Date of Award:
Master of Science (MS)
Biological and Irrigation Engineering
The need for potable water is increasing with the ever-increasing world population. Further development of fast, portable, and cost effective analytical tools is necessary in order to create diagnostic techniques capable of supporting the water needs of the world’s population. Within the last decade microfluidics and Lab-on-a-Chip (LOC) technologies have increased the portability and speed of detection for aqueous samples. Photolithography techniques serve as a cost effective fabrication tool to create LOC electrodes on the micron scale.
An in-depth look at the fabrication process is undertaken in this paper in order to further the development of micro-scale detection techniques. An electrode array capable of detecting multiple targets within one aqueous sample was designed and fabricated. The electrode array was assessed for performance characteristics to determine if reproducibility is possible. The fabrication process was also detailed for a new chemical separation technique, traveling-wave electrophoresis (TWE). TWE could serve as a separation tool capable of separating out specific charged molecules for biological and chemical samples. The TWE device was assessed on the capabilities to move charged molecules.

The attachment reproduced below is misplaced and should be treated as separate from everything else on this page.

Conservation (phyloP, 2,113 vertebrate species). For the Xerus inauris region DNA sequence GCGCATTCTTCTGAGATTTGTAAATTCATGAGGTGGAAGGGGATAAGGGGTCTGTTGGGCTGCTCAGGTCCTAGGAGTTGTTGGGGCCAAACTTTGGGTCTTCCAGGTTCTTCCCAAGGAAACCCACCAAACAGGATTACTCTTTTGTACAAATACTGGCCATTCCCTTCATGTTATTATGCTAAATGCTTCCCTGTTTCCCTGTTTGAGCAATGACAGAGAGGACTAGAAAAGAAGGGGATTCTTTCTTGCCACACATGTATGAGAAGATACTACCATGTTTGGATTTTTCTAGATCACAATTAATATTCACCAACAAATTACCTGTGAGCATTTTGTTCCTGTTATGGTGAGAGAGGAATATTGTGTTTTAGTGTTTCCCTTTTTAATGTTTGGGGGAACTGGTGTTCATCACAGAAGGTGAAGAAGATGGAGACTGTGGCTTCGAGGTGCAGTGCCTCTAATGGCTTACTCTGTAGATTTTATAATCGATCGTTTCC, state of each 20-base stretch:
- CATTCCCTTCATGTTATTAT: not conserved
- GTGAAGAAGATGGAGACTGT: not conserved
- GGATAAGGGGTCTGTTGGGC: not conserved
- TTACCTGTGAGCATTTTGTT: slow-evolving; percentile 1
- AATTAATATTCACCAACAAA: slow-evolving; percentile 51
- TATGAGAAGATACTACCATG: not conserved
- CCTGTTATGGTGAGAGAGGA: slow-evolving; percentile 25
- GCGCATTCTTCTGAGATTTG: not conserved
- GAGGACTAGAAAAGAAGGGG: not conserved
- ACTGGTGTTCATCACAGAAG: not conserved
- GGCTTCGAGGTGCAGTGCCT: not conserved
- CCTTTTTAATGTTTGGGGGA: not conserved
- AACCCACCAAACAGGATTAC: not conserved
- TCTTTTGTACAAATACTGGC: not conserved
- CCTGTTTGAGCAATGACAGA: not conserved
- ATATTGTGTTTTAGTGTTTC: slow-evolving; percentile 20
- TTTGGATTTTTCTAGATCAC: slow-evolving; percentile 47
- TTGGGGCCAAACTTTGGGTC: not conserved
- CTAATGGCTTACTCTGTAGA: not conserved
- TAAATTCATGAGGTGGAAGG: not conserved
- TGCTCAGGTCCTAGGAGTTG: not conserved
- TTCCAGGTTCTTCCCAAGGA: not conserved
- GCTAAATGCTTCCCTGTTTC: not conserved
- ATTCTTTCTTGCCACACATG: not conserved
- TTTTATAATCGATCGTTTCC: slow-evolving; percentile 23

Draper, Neil, "Microfabrication of Bio-Analytical Devices: Microelectrode Array and Traveling-Wave Electrophoresis" (2015). All Graduate Theses and Dissertations. 4032.
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